Stories about Latin America from November, 2010
Natalia Vianna reports [pt] for WikiLeaks on how US embassy cables reveal Brazilian security forces have cooperated with US intelligence on counterterrorism in the country, arresting individuals with links to terrorism on various other charges, particularly narcotics.
“Mexico is showing real leadership on this issue, unilaterally setting ambitious goals to reduce CO2 and other greenhouse gas emissions and implementing policies that have already begun to make a dent in that number,” writes Boz from Bloggings by Boz, adding that, “Unfortunately, few people expect a major breakthrough at...
LluviasVe.com [es] uses crowdsourcing to map events caused by the heavy rains in Venezuela. Users can report on floods, landslides, victims, road blocks, shelters, places to make donations and more.
Along the Maleon says that the “Cablegate” cables that pertain to Cuba appear to be about the country's “political affairs, the country's relations with other countries and human rights.”
As the Cardinal of Havana declares that the release of the remaining political prisoners is not in his hands, Uncommon Sense says: “The difficulty he faces in understandable. But what is indefensible is that at least publicly, he never comes across as a champion for those Cubans…”
From November 30 to December 4, Guatemalan movies and documentaries will be shown for free at the “IV Festival de Cine Bajo la Luna” [IV Film Festival Under the Moonlight]. The blog Ati provides a schedule [es] and additional information [es].
Uruguay: click para actualizar [click to refresh] interviewed [es] José Clastornik, Executive Director of AGESIC [es] (E-Government, Information Society and Knowledge Agency), about the “Electronic Government” in Uruguay.
Erwin from The Latin Americanist summarizes some findings about U.S relations with Honduras, Venezuela, Argentina, Colombia, and Panama from the diplomatic documents recently released by Wikileaks.
“On Thursday, November 25, El Salvador's National Assembly unanimously passed the Law for A Life Free From Violence for Women. For the first time, the law creates a separate crime of femicide for the murder of a woman on account of her gender. The law also imposes stiffer penalties on...
Carlos Gustavo Machicado [es] writes about the recent wave of violence in Rio de Janeiro, Brazil, noting the similarities between Rio de Janeiro and El Alto in La Paz, Bolivia. He concludes that the best way to prevent violence in Bolivia is by fighting poverty.
The Panamanian government's decision to grant asylum to former director of the Colombian Administrative Department of Security -who is accused of illegal phone wiretapping- has sparked reactions on social networks in both countries.
Conceição Oliveira, at her blog Maria Frô, posts [pt] a series of cartoons by renowned Brazilian political cartoonist Carlos Latuff, which depict the recent outbreak of violence in the favelas of Rio de Janeiro.
Bruno Cava, writing for the Amálgama blog, analyzes [pt] the current wave of violence in Rio de Janeiro's slums, and proposes three possible solutions: new policies for development and urbanization of poor areas, democratization of the criminal justice system and decriminalization of all illicit drugs.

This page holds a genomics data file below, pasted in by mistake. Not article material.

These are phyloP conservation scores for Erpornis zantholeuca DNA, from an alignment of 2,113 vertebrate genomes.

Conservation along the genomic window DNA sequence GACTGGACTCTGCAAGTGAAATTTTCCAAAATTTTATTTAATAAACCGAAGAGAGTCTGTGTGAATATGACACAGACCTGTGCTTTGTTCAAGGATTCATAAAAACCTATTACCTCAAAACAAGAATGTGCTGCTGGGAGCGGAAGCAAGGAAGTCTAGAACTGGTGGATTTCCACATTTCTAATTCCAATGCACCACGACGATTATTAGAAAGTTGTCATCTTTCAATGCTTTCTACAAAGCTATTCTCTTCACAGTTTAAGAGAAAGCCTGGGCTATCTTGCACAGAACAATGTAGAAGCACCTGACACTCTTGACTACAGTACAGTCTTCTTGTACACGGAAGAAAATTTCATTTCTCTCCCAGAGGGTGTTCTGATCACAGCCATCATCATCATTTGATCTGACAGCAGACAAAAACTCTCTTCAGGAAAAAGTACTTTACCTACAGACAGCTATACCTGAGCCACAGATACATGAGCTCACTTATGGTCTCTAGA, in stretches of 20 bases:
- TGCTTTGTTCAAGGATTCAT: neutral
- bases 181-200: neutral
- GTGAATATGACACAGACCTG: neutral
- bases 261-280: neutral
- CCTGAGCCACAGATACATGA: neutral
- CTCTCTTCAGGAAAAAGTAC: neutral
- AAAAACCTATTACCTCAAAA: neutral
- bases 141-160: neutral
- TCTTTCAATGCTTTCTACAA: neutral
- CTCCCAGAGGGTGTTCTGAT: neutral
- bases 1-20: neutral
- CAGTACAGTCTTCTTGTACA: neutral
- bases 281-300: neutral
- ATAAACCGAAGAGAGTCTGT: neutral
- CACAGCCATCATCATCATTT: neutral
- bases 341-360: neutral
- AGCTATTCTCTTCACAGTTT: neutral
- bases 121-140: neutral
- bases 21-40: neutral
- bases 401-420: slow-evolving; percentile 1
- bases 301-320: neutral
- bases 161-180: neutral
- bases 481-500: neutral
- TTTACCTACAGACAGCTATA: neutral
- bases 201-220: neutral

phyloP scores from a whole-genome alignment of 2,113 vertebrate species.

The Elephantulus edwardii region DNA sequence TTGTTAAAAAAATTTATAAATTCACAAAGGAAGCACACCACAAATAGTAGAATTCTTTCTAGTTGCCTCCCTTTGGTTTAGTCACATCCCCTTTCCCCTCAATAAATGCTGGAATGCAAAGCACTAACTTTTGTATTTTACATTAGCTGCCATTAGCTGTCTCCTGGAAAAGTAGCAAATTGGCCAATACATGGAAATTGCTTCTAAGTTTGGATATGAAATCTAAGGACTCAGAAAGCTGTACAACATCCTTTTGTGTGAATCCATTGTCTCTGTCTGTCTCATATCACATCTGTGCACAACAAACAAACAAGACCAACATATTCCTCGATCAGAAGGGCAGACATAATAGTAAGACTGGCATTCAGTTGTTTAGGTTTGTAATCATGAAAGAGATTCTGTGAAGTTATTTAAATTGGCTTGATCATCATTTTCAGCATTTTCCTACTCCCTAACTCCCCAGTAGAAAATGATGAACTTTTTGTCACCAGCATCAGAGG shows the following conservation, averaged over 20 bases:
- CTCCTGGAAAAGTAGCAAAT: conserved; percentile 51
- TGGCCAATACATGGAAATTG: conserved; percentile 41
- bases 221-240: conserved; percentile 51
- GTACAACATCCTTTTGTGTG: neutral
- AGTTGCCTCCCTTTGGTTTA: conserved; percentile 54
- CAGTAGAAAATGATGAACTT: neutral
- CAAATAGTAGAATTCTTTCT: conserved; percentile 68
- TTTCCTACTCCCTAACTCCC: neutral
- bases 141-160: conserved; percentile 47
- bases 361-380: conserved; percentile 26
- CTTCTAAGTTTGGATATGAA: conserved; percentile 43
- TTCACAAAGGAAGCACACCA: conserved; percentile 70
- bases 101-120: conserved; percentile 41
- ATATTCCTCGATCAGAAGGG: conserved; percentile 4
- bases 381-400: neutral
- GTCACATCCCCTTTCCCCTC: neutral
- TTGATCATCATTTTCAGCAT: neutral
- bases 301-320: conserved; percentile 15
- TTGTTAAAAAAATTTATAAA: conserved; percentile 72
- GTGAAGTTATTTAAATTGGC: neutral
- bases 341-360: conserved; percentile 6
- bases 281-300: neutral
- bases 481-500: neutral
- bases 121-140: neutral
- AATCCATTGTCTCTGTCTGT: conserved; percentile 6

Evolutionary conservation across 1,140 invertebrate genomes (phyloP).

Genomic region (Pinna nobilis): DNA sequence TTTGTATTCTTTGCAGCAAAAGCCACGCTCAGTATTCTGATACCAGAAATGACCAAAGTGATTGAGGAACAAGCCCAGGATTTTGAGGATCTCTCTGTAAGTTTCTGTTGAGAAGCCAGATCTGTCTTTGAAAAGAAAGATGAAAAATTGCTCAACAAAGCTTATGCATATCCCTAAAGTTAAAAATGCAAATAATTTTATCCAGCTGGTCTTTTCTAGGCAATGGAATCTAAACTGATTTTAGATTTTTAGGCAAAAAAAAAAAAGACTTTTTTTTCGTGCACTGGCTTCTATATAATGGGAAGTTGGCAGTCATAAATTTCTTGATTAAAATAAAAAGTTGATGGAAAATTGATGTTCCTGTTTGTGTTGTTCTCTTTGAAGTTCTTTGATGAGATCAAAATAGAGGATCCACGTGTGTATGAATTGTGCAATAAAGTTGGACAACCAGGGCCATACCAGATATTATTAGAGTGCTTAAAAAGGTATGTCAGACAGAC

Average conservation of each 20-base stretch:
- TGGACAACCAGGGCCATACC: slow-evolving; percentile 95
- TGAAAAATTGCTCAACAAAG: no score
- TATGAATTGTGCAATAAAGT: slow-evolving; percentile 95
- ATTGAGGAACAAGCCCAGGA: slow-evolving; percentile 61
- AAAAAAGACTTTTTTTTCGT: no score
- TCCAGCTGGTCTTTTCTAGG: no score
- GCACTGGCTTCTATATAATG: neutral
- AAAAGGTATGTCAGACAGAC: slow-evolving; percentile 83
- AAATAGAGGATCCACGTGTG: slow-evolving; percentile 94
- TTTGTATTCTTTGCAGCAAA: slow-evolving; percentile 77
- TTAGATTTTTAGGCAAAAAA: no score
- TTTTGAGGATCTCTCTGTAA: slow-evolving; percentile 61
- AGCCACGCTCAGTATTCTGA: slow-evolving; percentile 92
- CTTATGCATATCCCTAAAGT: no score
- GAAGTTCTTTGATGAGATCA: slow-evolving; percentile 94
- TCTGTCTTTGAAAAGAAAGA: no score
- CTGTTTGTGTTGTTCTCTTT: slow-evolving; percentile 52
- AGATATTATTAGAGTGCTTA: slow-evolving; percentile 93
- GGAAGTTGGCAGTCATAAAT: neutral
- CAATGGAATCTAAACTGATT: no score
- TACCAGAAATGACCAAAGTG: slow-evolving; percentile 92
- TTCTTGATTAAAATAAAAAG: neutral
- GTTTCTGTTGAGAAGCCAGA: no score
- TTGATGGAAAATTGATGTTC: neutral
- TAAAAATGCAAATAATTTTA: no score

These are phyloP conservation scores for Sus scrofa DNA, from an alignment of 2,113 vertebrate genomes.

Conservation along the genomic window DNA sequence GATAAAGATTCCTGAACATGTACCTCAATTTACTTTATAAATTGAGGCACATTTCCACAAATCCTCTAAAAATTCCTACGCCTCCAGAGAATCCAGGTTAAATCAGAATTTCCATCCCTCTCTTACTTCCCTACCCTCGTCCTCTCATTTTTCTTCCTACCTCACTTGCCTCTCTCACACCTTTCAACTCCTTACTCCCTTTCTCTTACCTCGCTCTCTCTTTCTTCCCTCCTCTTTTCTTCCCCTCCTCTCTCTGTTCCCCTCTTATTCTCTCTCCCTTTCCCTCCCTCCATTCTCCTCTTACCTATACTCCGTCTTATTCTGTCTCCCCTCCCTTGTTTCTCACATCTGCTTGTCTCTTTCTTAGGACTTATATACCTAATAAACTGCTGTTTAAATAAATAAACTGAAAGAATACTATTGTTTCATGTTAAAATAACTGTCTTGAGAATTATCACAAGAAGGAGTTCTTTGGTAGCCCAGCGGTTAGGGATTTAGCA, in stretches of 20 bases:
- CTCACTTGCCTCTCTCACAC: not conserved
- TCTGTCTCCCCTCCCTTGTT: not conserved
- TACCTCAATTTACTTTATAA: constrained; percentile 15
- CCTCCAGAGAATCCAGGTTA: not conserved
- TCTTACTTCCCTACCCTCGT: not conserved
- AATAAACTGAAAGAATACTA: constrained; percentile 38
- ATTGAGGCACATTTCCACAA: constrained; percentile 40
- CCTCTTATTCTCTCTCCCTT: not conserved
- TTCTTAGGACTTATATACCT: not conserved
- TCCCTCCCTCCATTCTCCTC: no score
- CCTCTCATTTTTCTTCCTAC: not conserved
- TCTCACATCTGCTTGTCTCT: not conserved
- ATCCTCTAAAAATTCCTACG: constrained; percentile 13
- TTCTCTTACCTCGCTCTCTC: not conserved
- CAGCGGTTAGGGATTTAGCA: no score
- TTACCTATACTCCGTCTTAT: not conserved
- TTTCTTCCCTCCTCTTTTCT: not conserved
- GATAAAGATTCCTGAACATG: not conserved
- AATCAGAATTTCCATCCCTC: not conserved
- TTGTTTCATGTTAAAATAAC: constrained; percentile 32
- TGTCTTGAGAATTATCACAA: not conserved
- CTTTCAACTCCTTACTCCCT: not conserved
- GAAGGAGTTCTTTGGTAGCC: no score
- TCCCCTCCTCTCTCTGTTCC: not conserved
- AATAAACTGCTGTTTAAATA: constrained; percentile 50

Antônio Arles, from Arlesophia blog, reproduces [pt] the Letter from the Digital Culture Forum for internet freedom, created by many cyberactivists during the Digital Culture Forum that took place in São Paulo this month. The manifesto defends freedom in the internet and takes a stand against the censorship bills proposed...
Fausto Salvadori, from blog Boteco Sujo [Dirty Bar, pt], writes about the famous Italian artist Milo Manara‘s visit to Brazil. Manara, a master of erotic comics, was in São Paulo and gave an interview to journalists and fans.
Young residents in the Complexo do Alemão favelas in Rio de Janeiro have begun using social and citizen media to chronicle the recent wave of violence spreading through the city. Seventeen-year-old aspiring journalist Rene Silva has set up a Twitter account, @vozdacomunidade (voice of the community) [pt], to monitor the police occupation of...
Biblioredes announced the winners of the contest [es] “The Best Content of our Local Culture in the Bicentennial,” where more than 652 blogs, web pages, videos and photo galleries participated. Urbatorivm [es], a blog about “urban and cultural history of the city of Santiago, Chile,” won first place.
Hugo Torres from Vivir Mexico [es] shares information from a recent study that shows that Internet users in Mexico “spend 79% more time online that watching television.” The study also shows that 33% of Internet users are online for more than 5 hours daily, and 85% are part of a...
Daniel Figares comments [es] on a recent study by the University of Montevideo that shows that, “In all the populations studied, we can see a greater educational delay in children that do not live with both biological parents.” Readers left their own thoughts on the study in the comments section.
A recent wave of violence has frightened residents of Rio de Janeiro and reignited a familiar public debate on security in the city. A great wave of panic, in part brought on by the mainstream media, also brings to the fore a new problem: the great proliferation of false rumors on the internet.
Generation Y finds out that the reason copies of her book were confiscated, is because its contents “are against the general interests of the nation, since it argues that certain political and economic changes are required in Cuba so that its citizens may have more material benefits and achieve personal...